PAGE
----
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Introduction

Narratives, Ontologies, Entanglements, and Iconoclasms

Sondra L. Hausner, Simon Coleman, and Ruy Llera Blanes

personal history as the basis from which she learned to observe, research, and write about religion. The articles section features detailed discussions about multiple parts of the world, from Melanesia to China and back to India, in addition to revisiting

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Eleanor Sterling, Tamara Ticktin, Tē Kipa Kepa Morgan, Georgina Cullman, Diana Alvira, Pelika Andrade, Nadia Bergamini, Erin Betley, Kate Burrows, Sophie Caillon, Joachim Claudet, Rachel Dacks, Pablo Eyzaguirre, Chris Filardi, Nadav Gazit, Christian Giardina, Stacy Jupiter, Kealohanuiopuna Kinney, Joe McCarter, Manuel Mejia, Kanoe Morishige, Jennifer Newell, Lihla Noori, John Parks, Pua’ala Pascua, Ashwin Ravikumar, Jamie Tanguay, Amanda Sigouin, Tina Stege, Mark Stege, and Alaka Wali

” communities that addresses the complexity of human-environment interactions. Melanesian Well-Being Indicators: A Biocultural Approach Jamie Tanguay The Melanesian Well-Being Indicators were developed in Vanuatu and designed for relevance across Melanesia, with

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Judith Bovensiepen

fascination with the diverse range of phenomena (mainly in Melanesia) labeled falsely or not as “cargo cults” had already peaked and waned. After an initial proliferation of writing on the subject in the 1950s and 1960s (and resurgences in the 1970s and 1980s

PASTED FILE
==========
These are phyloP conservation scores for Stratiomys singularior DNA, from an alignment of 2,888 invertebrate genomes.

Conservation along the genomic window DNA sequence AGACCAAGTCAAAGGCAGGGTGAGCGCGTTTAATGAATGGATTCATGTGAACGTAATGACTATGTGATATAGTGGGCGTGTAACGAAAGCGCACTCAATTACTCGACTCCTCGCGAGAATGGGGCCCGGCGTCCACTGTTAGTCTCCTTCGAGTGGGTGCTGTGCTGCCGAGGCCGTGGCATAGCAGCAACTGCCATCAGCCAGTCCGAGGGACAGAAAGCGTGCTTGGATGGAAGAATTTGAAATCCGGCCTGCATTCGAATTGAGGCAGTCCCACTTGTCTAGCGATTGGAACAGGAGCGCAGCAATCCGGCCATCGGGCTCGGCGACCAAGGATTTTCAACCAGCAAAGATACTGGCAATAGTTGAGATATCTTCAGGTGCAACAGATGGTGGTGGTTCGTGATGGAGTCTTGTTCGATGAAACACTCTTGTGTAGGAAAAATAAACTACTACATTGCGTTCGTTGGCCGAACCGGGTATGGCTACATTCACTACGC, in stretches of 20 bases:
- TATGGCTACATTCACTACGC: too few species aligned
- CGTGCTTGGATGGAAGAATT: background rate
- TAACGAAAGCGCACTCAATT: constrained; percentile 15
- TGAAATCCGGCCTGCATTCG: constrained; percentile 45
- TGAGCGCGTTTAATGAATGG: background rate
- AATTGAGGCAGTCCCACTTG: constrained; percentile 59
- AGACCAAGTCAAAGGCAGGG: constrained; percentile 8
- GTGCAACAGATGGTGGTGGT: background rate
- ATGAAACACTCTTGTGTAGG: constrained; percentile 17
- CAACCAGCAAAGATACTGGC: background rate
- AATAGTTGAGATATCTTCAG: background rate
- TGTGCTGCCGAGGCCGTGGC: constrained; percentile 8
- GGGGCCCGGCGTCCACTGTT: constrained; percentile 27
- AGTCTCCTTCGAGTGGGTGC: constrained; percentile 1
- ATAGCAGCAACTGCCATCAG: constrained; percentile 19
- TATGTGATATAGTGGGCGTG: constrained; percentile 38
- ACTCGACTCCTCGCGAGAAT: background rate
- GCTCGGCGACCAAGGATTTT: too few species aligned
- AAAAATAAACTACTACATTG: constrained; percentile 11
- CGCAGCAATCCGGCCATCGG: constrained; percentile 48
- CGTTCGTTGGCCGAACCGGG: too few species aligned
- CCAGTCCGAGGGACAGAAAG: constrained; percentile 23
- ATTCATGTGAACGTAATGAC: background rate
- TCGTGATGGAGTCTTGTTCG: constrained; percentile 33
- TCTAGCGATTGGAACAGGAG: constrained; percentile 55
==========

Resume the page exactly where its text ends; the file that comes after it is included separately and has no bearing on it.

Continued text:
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The Possibilities of Failure

Personhood and Cognitive Disability in Urban Uganda

Tyler Zoanni

dividual’, and Roy Wagner (1991) the ‘fractal person’. Across differences of terminology and emphasis, what discussions of personhood in sub-Saharan Africa, South Asia and Melanesia share is a focus on contexts where social relations are seen as prior to

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Making Friends of the Nations

Australian Interwar Magazines and Middlebrow Orientalism in the Pacific

Victoria Kuttainen and Sarah Galletly

” (1). In the interwar period, as Australia took up a sub-imperial role in Melanesia; as public debate underscored an increasing awareness of Britain’s inadequacy in providing naval defense in the region; and as passenger liner traffic massified across

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Reflections on Cosmopolitan

Politesse with Perspectives from Papua New Guinea

Eric Hirsch

individuality then a great deal of ethnography supports the idea of never being able to know the mind (individuality?) of another (see Robbins and Rumsey 2008 ). For this reason, much social interaction in Melanesia, for example, is influenced by uncertainty

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Freeing the ‘Aboriginal Individual’

Deconstructing ‘Development as Freedom’ in Remote Indigenous Australia

Hannah Bulloch and William Fogarty

but also how we conceive of ourselves and others, in particular, the boundaries and interconnections between one another and between ourselves and the wider cosmos. Early anthropological theorizing compared peoples in South Asia, Melanesia, and Africa

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The Worth of the ‘While’

Time and Taxes in a Finnish Timebank

Matti Eräsaari

–42) has argued that in Melanesia hierarchy can be realized in terms of the dominant value of equality: a ‘big-man’ status is achieved by having more equal-exchange partners than others, by being quantitatively more equal than others. Similarly, Helsinki

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Rane Willerslev

‘ethnographic orthodoxy’ through its concern for uncovering the radical alterity of others ( Willerslev 2013c: 42 ). This radical alterity is supposed to be found primarily in small-scale communities in Amazonia ( Viveiros de Castro 1992 ), Melanesia ( Scott

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Introduction

Toward a Comparative Anthropology of Muslim and Christian Lived Religion

Daan Beekers

: University of California Press . Robbins , Joel , Bambi B. Schieffelin , and Aparecida Vilaça . 2014 . “ Evangelical Conversion and the Transformation of the Self in Amazonia and Melanesia: Christianity and the Revival of Anthropological Comparison